No, Inflation Is Most Certainly Not Rising Prices

In 1922 newly-married Lord Louis Mountbatten sold Heiglenberg, a German estate that had long been one of the holdings of the Battenbergs. For those wondering, the tragedy that was World War I resulted in the Anglicization of the names of much of the nobility in England, including the Battenbergs. Mountbatten was the result. But that’s a digression.

In the sale, Mountbatten settled on a specific amount in German marks. He erred mightily. As some no doubt know, a devaluation of the mark that began around the onset of WWI took on great speed in its aftermath. By the time the sale of Heiglenberg closed, one British pound exchanged for 520 marks. Since inflation eviscerated the value of his sale, it was fortunate for Mountbatten that his wife, Edwina, was rich.

A little over 100 years after Mountbatten’s sale, it remains a useful example of what inflation has long been, and what it decidedly isn’t. Inflation is a devaluation of the monetary unit, period. Nothing else. Readers will soon see why it’s nothing else, but for now, stop and consider what the devaluation of the mark meant for Mountbatten: it meant that the proceeds of the sale in marks hurtled toward worthlessness.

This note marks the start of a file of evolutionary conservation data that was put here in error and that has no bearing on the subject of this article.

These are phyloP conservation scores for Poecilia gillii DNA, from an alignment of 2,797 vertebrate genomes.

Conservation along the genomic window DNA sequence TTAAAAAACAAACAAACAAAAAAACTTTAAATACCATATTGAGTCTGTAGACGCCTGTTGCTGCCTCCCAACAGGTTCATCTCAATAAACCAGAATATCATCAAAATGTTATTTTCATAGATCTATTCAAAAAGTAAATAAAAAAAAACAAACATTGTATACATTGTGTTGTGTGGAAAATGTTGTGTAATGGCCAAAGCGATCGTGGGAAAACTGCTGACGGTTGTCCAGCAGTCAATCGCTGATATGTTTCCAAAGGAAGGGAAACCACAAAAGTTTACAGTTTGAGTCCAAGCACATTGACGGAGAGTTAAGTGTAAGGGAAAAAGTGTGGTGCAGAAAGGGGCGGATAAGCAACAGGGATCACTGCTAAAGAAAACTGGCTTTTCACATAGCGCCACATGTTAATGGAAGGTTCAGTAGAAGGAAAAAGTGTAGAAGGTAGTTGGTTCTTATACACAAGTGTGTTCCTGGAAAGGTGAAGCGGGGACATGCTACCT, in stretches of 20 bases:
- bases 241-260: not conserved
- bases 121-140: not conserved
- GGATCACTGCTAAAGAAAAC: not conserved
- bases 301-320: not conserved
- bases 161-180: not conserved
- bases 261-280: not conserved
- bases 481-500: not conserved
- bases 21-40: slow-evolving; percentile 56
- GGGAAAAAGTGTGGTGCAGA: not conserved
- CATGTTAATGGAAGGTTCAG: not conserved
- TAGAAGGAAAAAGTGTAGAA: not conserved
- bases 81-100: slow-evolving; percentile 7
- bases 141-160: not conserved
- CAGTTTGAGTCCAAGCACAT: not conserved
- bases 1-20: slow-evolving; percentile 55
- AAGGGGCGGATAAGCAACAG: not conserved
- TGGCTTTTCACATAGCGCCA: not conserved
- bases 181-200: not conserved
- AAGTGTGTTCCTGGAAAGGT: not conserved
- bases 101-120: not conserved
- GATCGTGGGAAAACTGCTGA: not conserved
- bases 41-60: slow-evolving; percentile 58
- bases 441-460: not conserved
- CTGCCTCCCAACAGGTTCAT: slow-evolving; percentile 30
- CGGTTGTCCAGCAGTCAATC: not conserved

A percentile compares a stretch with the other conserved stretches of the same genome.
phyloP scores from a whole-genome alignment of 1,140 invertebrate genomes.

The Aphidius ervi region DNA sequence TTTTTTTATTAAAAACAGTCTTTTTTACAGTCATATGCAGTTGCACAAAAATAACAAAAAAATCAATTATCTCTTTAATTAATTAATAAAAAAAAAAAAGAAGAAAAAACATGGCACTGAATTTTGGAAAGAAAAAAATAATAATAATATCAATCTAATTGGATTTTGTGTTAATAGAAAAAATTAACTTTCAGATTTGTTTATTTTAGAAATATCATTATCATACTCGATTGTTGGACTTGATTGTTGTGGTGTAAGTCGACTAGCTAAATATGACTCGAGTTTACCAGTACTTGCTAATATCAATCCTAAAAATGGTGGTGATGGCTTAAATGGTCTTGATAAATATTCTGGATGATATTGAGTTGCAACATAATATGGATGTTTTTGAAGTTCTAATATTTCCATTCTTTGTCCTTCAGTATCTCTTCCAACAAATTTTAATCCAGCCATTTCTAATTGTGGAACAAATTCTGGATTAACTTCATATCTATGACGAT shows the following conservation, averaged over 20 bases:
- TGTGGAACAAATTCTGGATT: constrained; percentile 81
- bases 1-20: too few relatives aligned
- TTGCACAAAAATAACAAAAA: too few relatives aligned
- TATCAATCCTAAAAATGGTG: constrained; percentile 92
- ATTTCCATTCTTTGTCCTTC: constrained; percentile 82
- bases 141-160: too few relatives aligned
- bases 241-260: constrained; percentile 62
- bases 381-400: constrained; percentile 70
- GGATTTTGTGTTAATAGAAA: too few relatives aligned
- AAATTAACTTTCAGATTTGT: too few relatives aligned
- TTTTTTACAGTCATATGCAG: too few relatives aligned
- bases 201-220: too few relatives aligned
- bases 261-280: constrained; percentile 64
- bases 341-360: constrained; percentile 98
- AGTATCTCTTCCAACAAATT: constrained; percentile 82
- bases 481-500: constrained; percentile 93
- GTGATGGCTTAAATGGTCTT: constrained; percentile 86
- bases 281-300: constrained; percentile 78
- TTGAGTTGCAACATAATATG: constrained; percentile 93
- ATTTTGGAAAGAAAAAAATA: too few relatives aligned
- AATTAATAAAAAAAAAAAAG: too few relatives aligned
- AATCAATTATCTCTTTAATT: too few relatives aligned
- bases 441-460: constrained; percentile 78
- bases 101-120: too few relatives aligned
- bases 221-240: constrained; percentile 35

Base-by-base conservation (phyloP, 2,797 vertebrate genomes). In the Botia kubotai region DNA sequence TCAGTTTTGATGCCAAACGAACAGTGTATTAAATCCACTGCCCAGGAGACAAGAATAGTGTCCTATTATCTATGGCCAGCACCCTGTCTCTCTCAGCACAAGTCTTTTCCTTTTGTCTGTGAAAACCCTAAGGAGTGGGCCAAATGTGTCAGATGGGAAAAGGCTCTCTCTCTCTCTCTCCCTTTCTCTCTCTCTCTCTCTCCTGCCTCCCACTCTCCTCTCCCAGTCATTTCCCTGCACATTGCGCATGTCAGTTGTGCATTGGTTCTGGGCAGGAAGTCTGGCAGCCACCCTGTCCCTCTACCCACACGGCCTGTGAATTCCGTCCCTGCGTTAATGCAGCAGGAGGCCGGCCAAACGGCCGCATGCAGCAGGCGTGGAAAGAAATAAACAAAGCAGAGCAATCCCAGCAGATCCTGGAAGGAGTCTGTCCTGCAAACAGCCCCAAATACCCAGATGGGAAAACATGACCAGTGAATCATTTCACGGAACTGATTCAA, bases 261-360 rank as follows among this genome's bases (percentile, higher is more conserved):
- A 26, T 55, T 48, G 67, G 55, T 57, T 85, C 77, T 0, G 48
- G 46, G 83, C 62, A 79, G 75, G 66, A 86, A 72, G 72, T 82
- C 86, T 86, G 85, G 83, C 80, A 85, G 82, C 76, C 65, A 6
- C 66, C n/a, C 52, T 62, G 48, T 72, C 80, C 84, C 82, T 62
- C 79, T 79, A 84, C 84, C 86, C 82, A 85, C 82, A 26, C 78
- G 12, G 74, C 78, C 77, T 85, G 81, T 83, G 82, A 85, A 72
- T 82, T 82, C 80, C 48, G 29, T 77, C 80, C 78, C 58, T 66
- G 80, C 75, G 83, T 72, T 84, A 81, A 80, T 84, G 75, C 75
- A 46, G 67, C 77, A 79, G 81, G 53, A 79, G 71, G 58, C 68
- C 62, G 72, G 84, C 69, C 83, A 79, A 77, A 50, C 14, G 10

To be clear, inflation is the currency devaluation.

Read the entire article at Forbes


  • John Tamny

    John Tamny is a popular speaker and author in the U.S. and around the world. His speech topics include "Government Barriers to Economic Growth," "Why Washington and Wall Street are Better Off Living Apart," and more.

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